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Jul 8, 2009 10:50 AMPublication: The Southampton Press

A different optic for looking at Arab world

Jul 8, 2009 10:50 AM

For two-thirds of the year, Ken Dorph is in Sag Harbor being a dad and raising his kids.

During the other third, the 56-year-old Mr. Dorph is a worldwide traveler, consulting for the World Bank, International Monetary Fund, private companies and the central banks of nations with emerging economies and financial systems, especially in the Middle East. He is fluent in Arabic and can understand its five major dialects, having spent much of his adult life living abroad.

Home or abroad, Mr. Dorph has also become an advocate for cultural understanding of Middle Eastern countries and their diversity. And he says that the impressions many Americans have of Arabs in the Mideast are flat out wrong and need to be corrected.

“I have never found a more hospitable place on the planet Earth than the Arab world,” he said this week. “Americans are fed all kinds of nonsense about the Middle East.”

In an attempt to combat that nonsense, Mr. Dorph offered a presentation, “Seven Keys to Understanding the Arab Middle East,” at the Rogers Memorial Library in Southampton Village on Monday, and attracted a standing-room-only crowd.

He said Arabs are demonized in America today the way Russians were in the 1950s and Germans were in the 1940s.

“When you don’t study an area, and you just see it on TV news, you come away with the idea that these people are evil,” he said. But in his personal experience, Arabs are vastly different than portrayed. They are extremely kind, non-judgmental, friendly, extroverted and warm, and “you can’t go anywhere without being invited for tea,” he said

And most Muslims are not Arabs, he said. Rather, they might be Indonesian, Pakistani or Chinese.

The treatment of women also varies in Arab nations, he pointed out. “People have this image that all Arab woman wear veils and are slaves,” he said. “It’s much more complicated.”

More than 70 percent of Mr. Dorph’s international trips are to the Middle East—he is contracted to work at least two months a year in Saudi Arabia—but he has been to nearly every continent. He’s also spent much time in the Far East and was in Beijing, China, on September 11, 2001. His friend Rob Deraney was in the North Tower of the World Trade Center and died that day.

Just a month before the 9/11 attacks, Mr. Dorph had given a presentation on Islam to the Unitarian Universalist congregation in Bridgehampton, of which he is a member. “I felt that Islam was getting an unfair picture, and I wanted to give a general sense of the richness of Islam and its people,” he said.

Following the attacks, he was asked by the congregation and many other groups to speak again. His presentation at the library was the first that was open to the public.

He dedicated his presentation to Mr. Deraney and another friend, Tracy Hushin, who died in a car bomb attack in Amman, Jordan.

Mr. Dorph’s personal connections with the Middle East go back to his college days. He grew up in working-class neighborhoods in New York City and spent half his childhood in the Jewish neighborhoods of Brooklyn before his family moved to Irish-dominated Staten Island, he said. He later entered Binghamton University on a pre-med track, but that didn’t last long. “I just realized that I didn’t want to be a doctor,” he said.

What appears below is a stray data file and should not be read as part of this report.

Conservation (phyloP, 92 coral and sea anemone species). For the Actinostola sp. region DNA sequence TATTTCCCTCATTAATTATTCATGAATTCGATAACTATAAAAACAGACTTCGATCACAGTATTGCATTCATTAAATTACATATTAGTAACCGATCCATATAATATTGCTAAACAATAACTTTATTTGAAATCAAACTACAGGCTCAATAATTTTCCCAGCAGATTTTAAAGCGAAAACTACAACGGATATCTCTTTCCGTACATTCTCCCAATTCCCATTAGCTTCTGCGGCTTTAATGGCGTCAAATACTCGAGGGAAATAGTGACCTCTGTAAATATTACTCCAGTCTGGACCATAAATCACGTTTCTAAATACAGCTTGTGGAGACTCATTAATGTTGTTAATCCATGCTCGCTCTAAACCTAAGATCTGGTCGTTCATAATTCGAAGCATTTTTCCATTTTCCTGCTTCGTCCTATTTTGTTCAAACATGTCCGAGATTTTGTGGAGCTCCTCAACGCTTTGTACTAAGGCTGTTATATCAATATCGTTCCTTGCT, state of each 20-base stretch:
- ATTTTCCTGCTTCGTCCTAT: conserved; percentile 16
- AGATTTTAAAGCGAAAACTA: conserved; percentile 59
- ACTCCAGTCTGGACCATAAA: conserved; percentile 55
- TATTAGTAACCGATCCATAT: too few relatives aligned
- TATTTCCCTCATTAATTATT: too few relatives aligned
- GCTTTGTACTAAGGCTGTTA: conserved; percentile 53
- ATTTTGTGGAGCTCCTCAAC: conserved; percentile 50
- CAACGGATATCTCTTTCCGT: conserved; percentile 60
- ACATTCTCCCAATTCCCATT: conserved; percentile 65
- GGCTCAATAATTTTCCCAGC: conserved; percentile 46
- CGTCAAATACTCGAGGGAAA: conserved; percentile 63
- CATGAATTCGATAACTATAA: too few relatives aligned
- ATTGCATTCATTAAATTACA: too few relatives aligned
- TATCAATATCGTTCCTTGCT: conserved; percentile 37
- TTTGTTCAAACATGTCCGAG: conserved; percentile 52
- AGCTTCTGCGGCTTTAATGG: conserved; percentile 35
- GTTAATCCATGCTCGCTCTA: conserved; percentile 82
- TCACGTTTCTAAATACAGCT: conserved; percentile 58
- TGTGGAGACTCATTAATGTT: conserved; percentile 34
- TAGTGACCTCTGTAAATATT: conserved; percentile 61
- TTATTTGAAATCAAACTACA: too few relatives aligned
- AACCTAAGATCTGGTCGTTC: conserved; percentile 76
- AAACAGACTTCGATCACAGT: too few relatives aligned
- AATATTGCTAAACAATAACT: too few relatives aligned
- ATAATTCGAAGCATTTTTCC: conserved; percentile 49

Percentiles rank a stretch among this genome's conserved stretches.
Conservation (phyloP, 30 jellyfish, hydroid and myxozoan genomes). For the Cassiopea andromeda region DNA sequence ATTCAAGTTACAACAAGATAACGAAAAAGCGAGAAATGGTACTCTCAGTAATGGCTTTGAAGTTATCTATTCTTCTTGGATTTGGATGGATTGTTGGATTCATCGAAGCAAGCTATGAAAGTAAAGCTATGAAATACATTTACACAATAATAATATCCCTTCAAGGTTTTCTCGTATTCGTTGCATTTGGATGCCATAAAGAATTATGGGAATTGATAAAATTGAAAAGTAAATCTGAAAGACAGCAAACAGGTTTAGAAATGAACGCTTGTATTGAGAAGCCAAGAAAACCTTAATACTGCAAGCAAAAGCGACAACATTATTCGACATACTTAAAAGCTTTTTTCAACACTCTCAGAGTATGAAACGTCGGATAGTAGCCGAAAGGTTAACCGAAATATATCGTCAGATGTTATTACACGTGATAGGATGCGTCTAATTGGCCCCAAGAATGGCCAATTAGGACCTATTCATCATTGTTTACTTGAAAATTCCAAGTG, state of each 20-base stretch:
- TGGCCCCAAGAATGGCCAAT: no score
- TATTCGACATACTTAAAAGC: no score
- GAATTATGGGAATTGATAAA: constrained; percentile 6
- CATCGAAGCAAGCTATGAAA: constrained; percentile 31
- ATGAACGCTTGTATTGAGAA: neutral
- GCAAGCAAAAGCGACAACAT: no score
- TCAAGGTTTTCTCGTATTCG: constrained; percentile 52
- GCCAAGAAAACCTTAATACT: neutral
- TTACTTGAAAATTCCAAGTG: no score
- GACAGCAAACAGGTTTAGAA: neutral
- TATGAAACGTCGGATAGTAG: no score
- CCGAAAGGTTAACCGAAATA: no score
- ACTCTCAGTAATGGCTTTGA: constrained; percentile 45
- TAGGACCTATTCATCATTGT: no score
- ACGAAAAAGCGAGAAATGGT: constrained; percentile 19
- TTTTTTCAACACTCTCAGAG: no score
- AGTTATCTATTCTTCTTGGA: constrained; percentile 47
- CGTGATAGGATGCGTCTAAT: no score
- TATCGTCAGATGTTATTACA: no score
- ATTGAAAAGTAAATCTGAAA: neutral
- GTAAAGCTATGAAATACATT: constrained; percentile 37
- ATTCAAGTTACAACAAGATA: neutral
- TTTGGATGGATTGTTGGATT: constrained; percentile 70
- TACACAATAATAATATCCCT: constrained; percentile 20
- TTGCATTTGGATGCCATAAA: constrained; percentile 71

The young Mr. Dorph switched to anthropology and studied abroad for a year in Morocco. He fell in love with Morocco and decided to join the Peace Corps so he could return to the Middle East. The Peace Corps sent him to Tunisia, where he taught English and French for three years. Mr. Dorph said they were the best years of his life.

Next, he headed to the University in Michigan for a master’s degree in Middle East studies and spent a year as a Fulbright Scholar at the University of Damascus in Syria.

Not seeing many career opportunities with his first master’s degree, Mr. Dorph enrolled at the Wharton School of the University of Pennsylvania and sought an MBA in international finance with a certificate in Middle East economics. Once he earned his degree, he joined Citibank and worked in Cairo for two years.

Now, Mr. Dorph has his own independent company, Sag Harbor Consulting. Often, other consultants hire him. “A lot of consulting companies will hire contractors,” he said. “It’s actually quite common, especially if they have specialized skill sets”

Mr. Dorph said that when the global financial crisis hit, he thought there wouldn’t be much work out there for him. Instead, it had the opposite effect because of the upheaval of financial systems. But he is still sticking to his self-imposed rule that he’ll spend only one-third of the year outside the country. “That’s kind of my max,” he said.

He has lived in Sag Harbor for 15 years with his spouse, Stuart Lowrie, the director of the Nature Conservancy. They have been together for 28 years and were married in Vancouver, Canada, in 2005. Eight years ago they adopted their children, Leyla and Darius; Leyla is an Arabic name and Darius is a Persian name, Mr. Dorph pointed out.

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I just returned from Morocco. On the last day of my trip, which had been wonderful, I fell from a horse and broke my leg and hip. I was pulled from the surf and transported to a hospital and then another, until I finally found someone who could do the surgery. Everyone who helped me was kind and gentle. We really had no common language as Arabic is the first language there, and Berber the second. My surgeon was Moroccan and French...my medical french was minimal...so even though there was a ...more
By rabbit (65), watermill on Jul 8, 09 9:11 AM